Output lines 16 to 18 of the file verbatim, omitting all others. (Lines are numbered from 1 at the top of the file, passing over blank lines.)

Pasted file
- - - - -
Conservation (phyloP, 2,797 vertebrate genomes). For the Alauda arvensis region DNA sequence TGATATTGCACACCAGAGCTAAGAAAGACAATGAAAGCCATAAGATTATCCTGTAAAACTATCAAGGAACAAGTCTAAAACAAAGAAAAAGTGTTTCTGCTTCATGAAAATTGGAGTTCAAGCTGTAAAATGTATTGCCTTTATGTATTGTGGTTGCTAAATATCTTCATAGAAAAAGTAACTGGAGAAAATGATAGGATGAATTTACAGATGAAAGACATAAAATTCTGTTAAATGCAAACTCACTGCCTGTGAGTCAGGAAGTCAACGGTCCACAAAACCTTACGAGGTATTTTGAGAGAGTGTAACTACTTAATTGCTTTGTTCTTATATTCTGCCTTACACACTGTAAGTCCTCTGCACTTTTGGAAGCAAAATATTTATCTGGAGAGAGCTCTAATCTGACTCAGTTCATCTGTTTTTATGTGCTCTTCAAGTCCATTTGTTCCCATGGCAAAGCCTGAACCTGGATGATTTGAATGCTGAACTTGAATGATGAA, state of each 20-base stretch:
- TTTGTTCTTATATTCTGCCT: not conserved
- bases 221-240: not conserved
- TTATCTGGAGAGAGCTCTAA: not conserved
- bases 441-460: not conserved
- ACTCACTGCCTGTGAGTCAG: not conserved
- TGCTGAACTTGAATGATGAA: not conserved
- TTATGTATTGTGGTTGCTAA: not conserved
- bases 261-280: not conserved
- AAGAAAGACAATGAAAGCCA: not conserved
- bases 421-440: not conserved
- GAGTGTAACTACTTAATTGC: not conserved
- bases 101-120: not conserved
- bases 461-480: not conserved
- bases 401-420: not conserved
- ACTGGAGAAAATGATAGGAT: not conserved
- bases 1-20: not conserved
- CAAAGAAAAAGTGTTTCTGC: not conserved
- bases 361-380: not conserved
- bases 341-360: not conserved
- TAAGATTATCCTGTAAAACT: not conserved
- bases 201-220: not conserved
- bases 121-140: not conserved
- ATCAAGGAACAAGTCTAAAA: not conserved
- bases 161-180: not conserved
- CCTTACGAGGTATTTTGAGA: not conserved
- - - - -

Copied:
- ACTGGAGAAAATGATAGGAT: not conserved
- bases 1-20: not conserved
- CAAAGAAAAAGTGTTTCTGC: not conserved